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Barry Bonds, Going for the Record (Monday, August 6, 2007)

Most folks who know me, know I'm not much of a baseball fan. With around 5,000 games a season, I just get sick of hearing about it. With player strikes, dugout-clearing brawls, scandals and the mind-numbing boredom of actually watching a four hour game — which turns to six hours with a little rain, or if no one can get a hit — you can't blame me. It isn't like the good old days, watching Mike Schmidt at the Vet in Philadelphia. Baseball had class in those days. But I'm off topic.

Today's headlines are all about Barry Bonds. On Saturday, August 4, he connected for his 755th home run to tie Hank Aaron for the career record. Even as someone who avoids watching more than a few innings of baseball a year, I can appreciate this accomplishment. To play so many games, over so many years, and at this age, to still be productive is remarkable. Yet there is a cloud over the record that Bonds is sure to take in the very near future. There is all this talk about Bonds' steroid usage, and how at best, there should be an asterisk in the record books next to his accomplishments. Even Aaron seems to have a problem with Bonds.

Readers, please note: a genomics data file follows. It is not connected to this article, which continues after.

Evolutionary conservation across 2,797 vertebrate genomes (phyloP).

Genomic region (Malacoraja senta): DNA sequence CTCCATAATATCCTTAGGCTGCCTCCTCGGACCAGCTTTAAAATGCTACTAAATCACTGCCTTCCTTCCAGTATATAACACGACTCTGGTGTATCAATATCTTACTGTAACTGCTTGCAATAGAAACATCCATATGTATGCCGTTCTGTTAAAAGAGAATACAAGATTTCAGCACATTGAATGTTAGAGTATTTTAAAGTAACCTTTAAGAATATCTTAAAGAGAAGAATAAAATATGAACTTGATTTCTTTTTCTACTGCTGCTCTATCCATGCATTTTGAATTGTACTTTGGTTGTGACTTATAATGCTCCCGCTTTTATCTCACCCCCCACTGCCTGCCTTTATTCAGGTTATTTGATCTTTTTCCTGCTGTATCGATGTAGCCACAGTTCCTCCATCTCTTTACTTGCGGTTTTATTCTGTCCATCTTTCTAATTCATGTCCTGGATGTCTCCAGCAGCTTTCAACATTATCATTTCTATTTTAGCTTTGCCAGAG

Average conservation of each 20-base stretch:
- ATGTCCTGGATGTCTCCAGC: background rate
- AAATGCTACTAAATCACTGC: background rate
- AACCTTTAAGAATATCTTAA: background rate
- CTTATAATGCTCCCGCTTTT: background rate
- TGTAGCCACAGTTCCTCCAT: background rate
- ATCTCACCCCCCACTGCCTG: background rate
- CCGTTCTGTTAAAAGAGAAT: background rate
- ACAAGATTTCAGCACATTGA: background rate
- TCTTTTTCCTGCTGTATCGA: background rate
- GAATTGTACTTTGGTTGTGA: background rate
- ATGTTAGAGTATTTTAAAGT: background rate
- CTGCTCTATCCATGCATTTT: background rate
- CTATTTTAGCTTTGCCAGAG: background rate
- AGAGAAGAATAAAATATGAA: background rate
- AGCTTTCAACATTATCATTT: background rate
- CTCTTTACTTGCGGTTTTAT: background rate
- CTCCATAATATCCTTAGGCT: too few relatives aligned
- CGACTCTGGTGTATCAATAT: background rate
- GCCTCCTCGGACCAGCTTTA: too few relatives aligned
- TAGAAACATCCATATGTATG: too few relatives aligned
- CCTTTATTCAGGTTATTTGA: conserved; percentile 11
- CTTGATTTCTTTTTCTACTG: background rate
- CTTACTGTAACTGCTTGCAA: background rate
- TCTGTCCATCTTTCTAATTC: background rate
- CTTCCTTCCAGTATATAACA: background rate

Now, I can't say for sure that Hank Aaron was squeaky clean... perhaps he was. But I don't take anything away from Bonds, because even if he has used performance enhancing drugs, it is just as certain that the pitchers he's going up against have been using them too. My mother is quick to point out that Bonds achievement doesn't mean as much because there are so many more games, but to that I respond, yes, and many more fresh pitchers in relief to make life difficult at the end of the day.

Barry Bonds may not have always gone by the book. But that doesn't have to take away from his accomplishment. The best players are always the ones under the heaviest scrutiny, and the most pressure. He's put in his years. Let him have the glory. And you know where you can stick your asterisk.

—Brian (8/6/2007 12:36 PM)
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